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The Inflexion-Point Blog: VALUE SELLING STRATEGIES

8 steps to positioning your strategic business value

Posted by Bob Apollo on Tue 2-Oct-2018

In complex B2B sales environments - particularly ones that involve multiple stakeholders and lengthy and often complicated buying journeys - it's unwise to rush to propose your solution the moment a prospective customer acknowledges or implies that they may have a need that you might be able to solve.

This tendency towards "premature elaboration" has been the ruin of many apparently promising sales opportunities. If it is a significant purchase, and if your customer takes their decision-making seriously, they are going to take their time. rather than racing ahead of their buying journey, you would be far better advised to first establish your distinctive value.

But before you can position the distinctive value of implementing your solution, you first need to position the value of addressing your customer's issues ...

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Avoiding death by stovepipes [guest post]

Posted by David Jackson - Guest on Tue 25-Sep-2018

As anyone who has worked with me or read my articles, I am passionate about ensuring that sales and marketing are aligned in a common cause. But that's not enough: We need to ensure that marketing, sales and customer success are all working together to improve lifetime customer value.

I am delighted to invite David Jackson, CEO of TheCustomerCo - a widely recognised expert in the area of customer focused organisations and the former CEO of Clicktools (an Inflexion-Point client) to share his perspectives on the subject.

Working with Management Today magazine, David introduced and managed the UK Service Excellence Awards (subsequently renamed UK Customer Experience Awards) and is the author of 'Dynamic Organisations' and 'Becoming Dynamic', both published by Macmillan. Avis CEO Alun Cathcart described David's work as "essential reading for all those who lead organisations in the 21st century".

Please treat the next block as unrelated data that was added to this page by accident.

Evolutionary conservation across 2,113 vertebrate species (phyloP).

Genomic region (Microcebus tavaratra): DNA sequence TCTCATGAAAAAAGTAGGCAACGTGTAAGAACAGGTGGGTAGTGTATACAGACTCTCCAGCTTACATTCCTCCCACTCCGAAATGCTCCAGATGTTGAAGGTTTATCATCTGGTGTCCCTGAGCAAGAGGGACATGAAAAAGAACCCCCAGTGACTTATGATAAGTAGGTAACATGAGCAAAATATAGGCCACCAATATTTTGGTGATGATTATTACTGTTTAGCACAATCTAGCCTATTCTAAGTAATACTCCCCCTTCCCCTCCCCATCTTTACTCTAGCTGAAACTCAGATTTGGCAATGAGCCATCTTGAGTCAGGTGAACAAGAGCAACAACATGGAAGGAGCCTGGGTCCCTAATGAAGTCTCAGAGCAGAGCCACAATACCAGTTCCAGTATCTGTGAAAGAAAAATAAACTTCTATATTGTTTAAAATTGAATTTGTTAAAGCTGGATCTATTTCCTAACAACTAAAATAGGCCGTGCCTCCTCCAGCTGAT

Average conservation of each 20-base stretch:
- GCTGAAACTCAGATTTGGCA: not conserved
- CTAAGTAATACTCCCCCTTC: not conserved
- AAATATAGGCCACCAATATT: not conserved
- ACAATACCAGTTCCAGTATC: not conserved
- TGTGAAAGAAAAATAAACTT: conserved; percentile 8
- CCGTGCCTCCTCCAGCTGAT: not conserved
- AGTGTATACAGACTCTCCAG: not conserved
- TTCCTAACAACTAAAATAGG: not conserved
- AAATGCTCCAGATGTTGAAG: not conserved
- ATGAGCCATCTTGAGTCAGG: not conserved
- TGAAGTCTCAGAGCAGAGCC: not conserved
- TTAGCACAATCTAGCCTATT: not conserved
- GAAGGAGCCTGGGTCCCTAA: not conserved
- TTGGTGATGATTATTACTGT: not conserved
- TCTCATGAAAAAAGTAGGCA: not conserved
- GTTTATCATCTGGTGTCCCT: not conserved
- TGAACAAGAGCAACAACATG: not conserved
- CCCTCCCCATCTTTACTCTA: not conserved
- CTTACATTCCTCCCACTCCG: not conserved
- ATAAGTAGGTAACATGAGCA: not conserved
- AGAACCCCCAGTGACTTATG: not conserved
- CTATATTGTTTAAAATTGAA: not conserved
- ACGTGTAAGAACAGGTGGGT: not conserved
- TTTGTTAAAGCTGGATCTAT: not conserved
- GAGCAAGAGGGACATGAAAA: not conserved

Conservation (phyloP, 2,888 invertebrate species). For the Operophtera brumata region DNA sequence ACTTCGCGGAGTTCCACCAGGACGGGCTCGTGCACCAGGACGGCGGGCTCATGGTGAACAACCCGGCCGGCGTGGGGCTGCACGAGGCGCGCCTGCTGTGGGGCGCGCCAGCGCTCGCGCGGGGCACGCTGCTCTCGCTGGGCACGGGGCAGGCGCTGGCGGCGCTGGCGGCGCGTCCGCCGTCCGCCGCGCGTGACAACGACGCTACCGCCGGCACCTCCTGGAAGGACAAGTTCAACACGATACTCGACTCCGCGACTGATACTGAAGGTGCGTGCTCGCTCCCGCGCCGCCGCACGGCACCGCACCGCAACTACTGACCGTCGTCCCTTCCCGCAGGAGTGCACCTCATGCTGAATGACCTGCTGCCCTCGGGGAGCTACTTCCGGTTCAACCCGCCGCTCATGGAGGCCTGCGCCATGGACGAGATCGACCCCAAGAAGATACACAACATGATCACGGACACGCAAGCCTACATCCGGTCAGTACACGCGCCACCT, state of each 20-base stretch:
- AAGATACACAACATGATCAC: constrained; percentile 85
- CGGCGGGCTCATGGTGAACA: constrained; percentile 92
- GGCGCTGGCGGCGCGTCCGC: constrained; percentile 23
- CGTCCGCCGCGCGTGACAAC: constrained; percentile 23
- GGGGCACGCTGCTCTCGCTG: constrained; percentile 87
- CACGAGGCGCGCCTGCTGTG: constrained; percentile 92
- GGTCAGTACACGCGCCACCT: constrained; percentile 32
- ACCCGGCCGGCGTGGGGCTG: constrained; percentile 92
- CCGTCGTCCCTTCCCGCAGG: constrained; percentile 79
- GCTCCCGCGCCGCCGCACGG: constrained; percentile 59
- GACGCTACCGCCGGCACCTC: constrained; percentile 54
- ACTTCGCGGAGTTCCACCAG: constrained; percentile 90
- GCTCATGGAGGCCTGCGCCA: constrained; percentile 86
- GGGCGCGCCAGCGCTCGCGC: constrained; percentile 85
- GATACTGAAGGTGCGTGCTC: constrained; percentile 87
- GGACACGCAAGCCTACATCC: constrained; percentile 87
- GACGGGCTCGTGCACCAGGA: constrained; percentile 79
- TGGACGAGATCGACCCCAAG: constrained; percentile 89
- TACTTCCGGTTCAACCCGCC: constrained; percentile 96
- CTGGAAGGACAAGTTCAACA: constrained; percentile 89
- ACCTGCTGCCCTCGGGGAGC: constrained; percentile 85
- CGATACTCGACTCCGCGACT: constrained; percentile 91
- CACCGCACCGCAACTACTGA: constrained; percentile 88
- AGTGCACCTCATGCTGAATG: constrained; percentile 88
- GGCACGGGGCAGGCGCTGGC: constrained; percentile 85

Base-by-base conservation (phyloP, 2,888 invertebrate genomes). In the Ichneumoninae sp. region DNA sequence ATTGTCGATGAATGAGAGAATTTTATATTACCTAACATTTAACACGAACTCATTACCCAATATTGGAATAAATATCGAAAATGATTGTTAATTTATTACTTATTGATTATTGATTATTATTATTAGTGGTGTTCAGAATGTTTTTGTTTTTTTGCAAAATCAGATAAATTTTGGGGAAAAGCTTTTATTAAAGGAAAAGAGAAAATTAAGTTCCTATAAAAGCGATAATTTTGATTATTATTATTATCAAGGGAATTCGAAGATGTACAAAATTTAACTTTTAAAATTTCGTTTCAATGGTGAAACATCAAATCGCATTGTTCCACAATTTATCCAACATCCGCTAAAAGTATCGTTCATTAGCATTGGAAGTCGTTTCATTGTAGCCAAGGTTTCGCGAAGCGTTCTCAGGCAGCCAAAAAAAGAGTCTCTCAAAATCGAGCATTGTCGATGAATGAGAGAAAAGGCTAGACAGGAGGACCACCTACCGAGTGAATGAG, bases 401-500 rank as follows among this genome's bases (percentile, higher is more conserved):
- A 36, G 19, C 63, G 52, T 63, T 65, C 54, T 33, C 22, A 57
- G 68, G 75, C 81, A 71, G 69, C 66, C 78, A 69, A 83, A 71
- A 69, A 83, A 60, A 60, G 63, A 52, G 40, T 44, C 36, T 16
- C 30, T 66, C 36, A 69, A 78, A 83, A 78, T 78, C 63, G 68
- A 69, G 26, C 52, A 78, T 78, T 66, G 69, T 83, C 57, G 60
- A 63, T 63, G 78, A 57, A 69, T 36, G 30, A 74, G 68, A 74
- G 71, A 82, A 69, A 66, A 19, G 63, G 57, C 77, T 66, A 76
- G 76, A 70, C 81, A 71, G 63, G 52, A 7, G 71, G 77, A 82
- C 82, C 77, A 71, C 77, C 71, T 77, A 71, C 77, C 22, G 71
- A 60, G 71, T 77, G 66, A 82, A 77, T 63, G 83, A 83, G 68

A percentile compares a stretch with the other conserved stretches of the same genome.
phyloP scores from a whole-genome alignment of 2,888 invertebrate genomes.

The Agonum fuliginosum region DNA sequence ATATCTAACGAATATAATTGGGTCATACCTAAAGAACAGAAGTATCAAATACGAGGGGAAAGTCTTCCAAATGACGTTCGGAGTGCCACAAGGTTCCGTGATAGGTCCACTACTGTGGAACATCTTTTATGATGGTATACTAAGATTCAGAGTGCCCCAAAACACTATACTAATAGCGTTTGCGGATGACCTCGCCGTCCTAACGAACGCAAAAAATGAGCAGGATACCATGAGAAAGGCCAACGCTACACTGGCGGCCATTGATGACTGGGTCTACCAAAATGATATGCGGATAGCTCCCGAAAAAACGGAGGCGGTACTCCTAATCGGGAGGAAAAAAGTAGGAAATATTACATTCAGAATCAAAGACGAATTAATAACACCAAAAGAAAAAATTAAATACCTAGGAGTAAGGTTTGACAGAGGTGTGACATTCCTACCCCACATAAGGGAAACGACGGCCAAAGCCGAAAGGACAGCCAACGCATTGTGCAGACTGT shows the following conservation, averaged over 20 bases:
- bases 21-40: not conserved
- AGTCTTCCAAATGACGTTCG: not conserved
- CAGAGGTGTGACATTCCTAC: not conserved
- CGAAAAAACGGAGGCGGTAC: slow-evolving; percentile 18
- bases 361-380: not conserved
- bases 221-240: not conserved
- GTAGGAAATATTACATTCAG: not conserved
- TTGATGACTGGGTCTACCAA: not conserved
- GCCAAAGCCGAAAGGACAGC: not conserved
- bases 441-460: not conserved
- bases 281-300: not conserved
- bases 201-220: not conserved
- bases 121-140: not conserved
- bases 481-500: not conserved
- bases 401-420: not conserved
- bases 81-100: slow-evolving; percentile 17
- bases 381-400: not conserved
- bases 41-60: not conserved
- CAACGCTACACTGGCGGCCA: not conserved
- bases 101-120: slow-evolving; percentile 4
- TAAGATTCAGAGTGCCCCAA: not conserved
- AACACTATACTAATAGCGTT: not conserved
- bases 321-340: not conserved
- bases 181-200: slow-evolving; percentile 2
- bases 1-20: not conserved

Over to you, David:

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The Buyer’s Journey: Why Change? > What To? > Why You?

Posted by Bob Apollo on Wed 13-Jan-2016

It’s awfully hard for many sales people to resist the “itch to pitch” when they come across a prospect that seems a perfect fit for their solution. After all, why would they want to hold back? It turns out that there are many compelling reasons why rushing to present your solution is a really bad idea.

Closing a sale in one call might be possible in some transactional sales environments - in fact it may be the only economic way of dealing with low-value opportunities. But in complex, high-value buying decisions, the last thing most prospects are interested in at the start of their buying journey are the fine details or unique capabilities of your solution. Here’s why

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Why it's time to STOP "Adding Value"

Posted by Bob Apollo on Thu 8-Oct-2015

It’s probably the most commonly proposed response to price pressures and commoditisation: if we’re not prepared to cut our prices, we had better add more value for the customer. It’s a reasonable objective, but the sad truth is that most so-called “value-added” strategies simply add cost and complexity without making the offering any more desirable to the customer. In fact, they often have the opposite effect.

It might be a good idea to start by defining exactly what we mean by value. For many product-focused organisations, it’s seen primarily in terms of adding incremental functionality without adding much or anything to the price quoted to the customer. But that’s not how the customer typically views it...

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The fundamental principles of value-based selling

Posted by Bob Apollo on Tue 21-Jul-2015

It’s a sad fact that today’s average B2B sales person is still far more comfortable talking about their products than they are discussing business issues. However the average B2B buyer regards a sales person’s relevant business knowledge as being far more valuable than their ability to regurgitate product features, functions and benefits.

This terrible mismatch has profound consequences. It should be no surprise that according to SBI, on average 87% of the revenues in complex B2B sales environments are being generated by just 13% of the sales population. Needless to say, the gap between the best and the rest is far narrower in best-in-class sales organisations. What sets these top performing organisations apart?

There’s abundant evidence to suggest that one of the most significant differences lies in their ability to systematically create unique value to their customers through the disciplined application of value-based selling techniques across their entire sales and marketing organisation. And the results can be seen in top line revenue growth that far exceeds market averages.

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